Friday, June 12, 2009

Tale of an Army Nurse afflicted with a debiliating disease

The Butcher's Daughter: The Story of an Army Nurse with ALS The Butcher's Daughter: The Story of an Army Nurse with ALS by Sandra Lesher Stuban

My review

rating: 5 of 5 stars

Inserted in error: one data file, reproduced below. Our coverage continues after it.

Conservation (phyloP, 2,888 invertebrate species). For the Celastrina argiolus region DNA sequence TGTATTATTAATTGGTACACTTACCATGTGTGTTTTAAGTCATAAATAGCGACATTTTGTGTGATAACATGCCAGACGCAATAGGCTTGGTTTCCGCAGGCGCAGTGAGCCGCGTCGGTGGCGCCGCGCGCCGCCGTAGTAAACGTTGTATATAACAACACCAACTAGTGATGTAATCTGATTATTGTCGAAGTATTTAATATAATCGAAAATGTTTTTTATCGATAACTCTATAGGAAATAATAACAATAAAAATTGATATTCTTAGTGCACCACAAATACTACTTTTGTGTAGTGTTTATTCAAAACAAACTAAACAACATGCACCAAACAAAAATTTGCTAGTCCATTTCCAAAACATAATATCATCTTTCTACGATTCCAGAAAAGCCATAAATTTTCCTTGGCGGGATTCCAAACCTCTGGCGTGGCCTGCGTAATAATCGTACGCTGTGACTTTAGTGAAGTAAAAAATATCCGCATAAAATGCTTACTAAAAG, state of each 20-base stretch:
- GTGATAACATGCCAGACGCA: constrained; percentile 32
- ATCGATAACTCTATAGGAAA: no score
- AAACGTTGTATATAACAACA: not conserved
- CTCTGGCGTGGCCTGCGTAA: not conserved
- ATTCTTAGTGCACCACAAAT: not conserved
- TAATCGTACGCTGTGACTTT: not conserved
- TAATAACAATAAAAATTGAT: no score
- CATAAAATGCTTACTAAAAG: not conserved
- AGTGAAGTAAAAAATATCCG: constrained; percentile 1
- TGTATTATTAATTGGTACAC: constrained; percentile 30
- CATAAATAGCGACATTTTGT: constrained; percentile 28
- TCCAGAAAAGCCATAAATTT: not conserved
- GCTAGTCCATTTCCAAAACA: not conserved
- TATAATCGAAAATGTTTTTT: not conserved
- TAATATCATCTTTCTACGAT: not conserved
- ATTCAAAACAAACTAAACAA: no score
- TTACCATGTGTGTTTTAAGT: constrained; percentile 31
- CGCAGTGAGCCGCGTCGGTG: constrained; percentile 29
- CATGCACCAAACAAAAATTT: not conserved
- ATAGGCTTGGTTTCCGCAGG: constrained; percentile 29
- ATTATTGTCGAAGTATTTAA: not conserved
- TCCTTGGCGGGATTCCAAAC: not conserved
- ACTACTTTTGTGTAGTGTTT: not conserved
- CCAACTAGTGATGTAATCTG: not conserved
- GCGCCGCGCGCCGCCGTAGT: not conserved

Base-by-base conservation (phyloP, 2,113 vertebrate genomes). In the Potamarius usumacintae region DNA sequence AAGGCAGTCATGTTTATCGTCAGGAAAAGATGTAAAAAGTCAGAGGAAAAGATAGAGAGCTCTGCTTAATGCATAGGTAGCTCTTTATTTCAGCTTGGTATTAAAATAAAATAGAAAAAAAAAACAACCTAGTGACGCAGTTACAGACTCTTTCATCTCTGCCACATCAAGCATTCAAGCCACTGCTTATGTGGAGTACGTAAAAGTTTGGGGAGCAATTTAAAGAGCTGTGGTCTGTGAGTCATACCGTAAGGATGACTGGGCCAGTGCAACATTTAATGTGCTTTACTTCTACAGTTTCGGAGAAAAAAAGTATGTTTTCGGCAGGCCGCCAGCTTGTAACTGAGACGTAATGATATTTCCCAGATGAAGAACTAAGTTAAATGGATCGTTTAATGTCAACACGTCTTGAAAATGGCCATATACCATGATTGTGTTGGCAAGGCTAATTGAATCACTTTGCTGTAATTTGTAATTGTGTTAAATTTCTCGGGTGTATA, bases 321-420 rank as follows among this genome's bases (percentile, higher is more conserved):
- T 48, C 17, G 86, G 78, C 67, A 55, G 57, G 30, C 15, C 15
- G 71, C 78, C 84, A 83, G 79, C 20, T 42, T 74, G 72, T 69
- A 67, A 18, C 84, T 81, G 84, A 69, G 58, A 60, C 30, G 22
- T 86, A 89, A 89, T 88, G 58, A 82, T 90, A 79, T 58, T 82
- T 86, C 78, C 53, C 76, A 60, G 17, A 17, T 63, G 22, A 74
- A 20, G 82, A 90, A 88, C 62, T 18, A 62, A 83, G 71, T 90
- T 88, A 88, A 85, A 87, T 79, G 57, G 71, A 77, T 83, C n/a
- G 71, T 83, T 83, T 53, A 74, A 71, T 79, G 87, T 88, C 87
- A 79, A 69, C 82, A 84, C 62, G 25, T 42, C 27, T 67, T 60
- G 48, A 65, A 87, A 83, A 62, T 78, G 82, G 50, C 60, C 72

An Ivy-League educated person in tip-top shape notices that she begins having difficulties climbing stairs. Little did she know that this would causer her life to change radically, as it was the beginning of amyotrophic lateral sclerosis (ALS), also known as Lou Gehrig's disease. Stuban does a marvelous job at telling her life as a highly energetic, focused nurse in the army driven to high standards and community improvement, referring often to her country morals from growing up in Elizabethville, PA. While her narrative is tough to read at times as she retells losing one ability after another, Stuban will inspire you not to pity her and others with ALS, but instead to live each day to the fullest and contribute to your own community. Stuben recounts the difficulties transitioning from a caregiver to a patient in a new community and in a chaotic healthcare system. This is required reading since we never know if we, or a loved one, may be diagnosed with a debilitating illness like Stuben.

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